Later. - On board the Itasca - Four companies left Camp Franklin on Saturday, and started for St. Paul on board the Northern Light. Colonel Gilbert, Adjutant Comstock and Surgeon Hastings were on board. On Sunday the rest of the regiment left, four companies on the Itasca, and two on the Flora. Lieutenant Colonel Lake, Major Howard, Surgeon Sanborn and Quartermaster Langworthy were with this portion of the regiment. It was to cold on Tuesday night, to sleep on deck, and Colonel Lake secured the cabin for us. The next morning, when we woke, we were within eight miles of St. Paul, but aground. At 8 o'clock we were aground again; and, it being election day, we began voting. Granger and Miller, of Alamakee, and Donnan, of Buchanan, were chosen judges of election. The vote Lieutenant Donnan has sent you. When we reached Fort Snelling, we marched about a mile to the west, where we found the companies which preceded us. Here we are, eight miles from St. Paul, on a beautiful prairie, in our white tents. Captain Noble's company had pitched tents for us; but, unfortunately, had pitched them in the wrong place, and we were compelled to pitch our own. The fort, which is a substantial stone structure, erected in 1822, is occupied at present by a large body of troops, cavalry and infantry. Our regiment is again broken for a few days. Captain Noble's company and five others, with two cannons, are going to Mille Lacs, the head of Rum river, a distance of about one hundred miles a little west of north from St. Paul. Both the colonel and lieutenant colonel accompany the expedition, which is to superintend the payment of the annuities of the Indians up there, after which they return to this place.
A few days later, from St. Francis. . . . We marched northward over a rolling tract of land, to Minnehaha Falls, six miles above Minneapolis, the intervening country being level and fertile, and not unlike that about Independence; except that it has no boulders. The situation of Minneapolis on the west side of the Mississippi resembles that of West Independence. It has some elegant dwellings, a good court house, and as magnificent mills as are in the western country. We marched three miles above the falls, and encamped by a pleasant brook-side, naming our first station Camp Lake, in honor of our lieutenant colonel. Next day we marched to Anoka, a distance of sixteen miles, the wind blowing a perfect gale. Here we crossed the river on an old current ferry, which was a very tedious job. Colonel Lake went ahead; and, as fast as we came up, the teams were put in proper position, and again we pitched our tents, a day's march nearer our destination. Could you have seen us that night, you would have had difficulty in distinguishing us from the genuine Sambo. I looked several times at some members of company C, that I had known for years, and then passed them by as strangers.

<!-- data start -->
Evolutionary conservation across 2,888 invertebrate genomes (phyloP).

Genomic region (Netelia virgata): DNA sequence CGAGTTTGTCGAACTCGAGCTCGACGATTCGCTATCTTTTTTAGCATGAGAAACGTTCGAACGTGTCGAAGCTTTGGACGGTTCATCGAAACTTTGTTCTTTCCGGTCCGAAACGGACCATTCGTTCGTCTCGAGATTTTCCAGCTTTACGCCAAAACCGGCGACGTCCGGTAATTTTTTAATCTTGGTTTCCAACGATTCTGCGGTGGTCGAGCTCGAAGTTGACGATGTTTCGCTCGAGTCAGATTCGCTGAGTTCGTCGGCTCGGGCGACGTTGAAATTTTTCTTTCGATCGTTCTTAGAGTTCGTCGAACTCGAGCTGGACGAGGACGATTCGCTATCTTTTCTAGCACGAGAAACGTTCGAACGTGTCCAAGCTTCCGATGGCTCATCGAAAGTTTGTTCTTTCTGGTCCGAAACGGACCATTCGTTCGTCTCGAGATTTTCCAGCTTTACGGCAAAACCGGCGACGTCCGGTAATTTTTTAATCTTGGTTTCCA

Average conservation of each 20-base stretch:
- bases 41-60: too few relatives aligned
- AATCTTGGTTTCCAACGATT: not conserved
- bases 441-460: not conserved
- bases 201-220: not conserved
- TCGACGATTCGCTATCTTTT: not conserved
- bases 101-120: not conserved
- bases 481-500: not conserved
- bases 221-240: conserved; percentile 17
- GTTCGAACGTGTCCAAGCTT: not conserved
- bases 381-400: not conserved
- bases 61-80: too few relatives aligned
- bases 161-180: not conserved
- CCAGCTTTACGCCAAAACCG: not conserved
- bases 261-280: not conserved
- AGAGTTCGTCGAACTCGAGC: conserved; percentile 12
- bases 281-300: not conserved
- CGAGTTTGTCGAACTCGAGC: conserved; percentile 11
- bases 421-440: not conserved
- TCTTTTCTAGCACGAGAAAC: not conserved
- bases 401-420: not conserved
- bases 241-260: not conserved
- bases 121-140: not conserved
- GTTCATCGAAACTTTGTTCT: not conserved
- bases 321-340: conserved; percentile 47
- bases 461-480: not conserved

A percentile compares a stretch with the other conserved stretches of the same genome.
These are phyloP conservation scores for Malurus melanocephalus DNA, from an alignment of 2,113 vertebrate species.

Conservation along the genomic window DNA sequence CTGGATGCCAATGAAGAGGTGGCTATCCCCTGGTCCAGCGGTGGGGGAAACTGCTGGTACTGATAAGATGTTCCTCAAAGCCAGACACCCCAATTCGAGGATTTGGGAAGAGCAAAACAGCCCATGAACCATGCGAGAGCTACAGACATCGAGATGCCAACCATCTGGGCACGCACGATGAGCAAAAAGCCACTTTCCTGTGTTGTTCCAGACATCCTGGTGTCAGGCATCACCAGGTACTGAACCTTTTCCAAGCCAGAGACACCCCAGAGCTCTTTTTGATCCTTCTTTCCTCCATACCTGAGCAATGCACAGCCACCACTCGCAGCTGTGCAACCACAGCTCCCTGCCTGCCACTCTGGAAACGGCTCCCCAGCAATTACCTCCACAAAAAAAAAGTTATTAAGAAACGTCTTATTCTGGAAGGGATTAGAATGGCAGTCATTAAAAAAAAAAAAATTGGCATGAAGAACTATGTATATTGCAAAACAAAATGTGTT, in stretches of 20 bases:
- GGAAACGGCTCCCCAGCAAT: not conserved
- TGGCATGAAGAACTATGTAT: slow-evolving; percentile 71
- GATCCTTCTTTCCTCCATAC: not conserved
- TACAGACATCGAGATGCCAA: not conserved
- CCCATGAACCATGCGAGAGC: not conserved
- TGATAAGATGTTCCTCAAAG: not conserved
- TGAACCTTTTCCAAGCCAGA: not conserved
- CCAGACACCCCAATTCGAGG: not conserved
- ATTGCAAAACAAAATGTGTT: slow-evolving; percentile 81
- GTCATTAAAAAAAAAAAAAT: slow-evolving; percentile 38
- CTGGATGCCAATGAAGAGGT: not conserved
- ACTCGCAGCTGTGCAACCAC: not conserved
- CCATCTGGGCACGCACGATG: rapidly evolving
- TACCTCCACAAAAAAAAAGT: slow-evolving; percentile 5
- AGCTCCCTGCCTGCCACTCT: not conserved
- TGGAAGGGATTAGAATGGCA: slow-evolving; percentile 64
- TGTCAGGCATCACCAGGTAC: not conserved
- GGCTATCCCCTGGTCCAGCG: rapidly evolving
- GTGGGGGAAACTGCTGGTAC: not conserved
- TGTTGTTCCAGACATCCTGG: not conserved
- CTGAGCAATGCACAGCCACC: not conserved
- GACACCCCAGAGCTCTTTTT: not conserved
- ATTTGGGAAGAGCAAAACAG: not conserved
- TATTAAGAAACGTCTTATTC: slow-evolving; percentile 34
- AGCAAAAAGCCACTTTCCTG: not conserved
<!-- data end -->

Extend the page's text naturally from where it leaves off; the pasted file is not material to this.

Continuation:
In a little while, however, we had our tents pitched - the war paint removed, and your correspondent felt like singing, "We will be gay and happy still." This morning we struck our tents at an early hour, and marched from the little village of Anoka, up the Rum river about fifteen miles; and here we are on the banks, just after an excellent discourse from our estimable chaplain, the Rev. D. A. Bardwell. Colonel Lake is sitting by my side on a convenient box, intent on reading a copy of the Army Regulations. Hastings and Hunt are over in their tent in good spirits, and Captain Noble and company are well representing old Buchanan. Captain Miller and company remained at Fort Snelling. I may write you again from some of the Tamarack or Cranberry swamps of this region.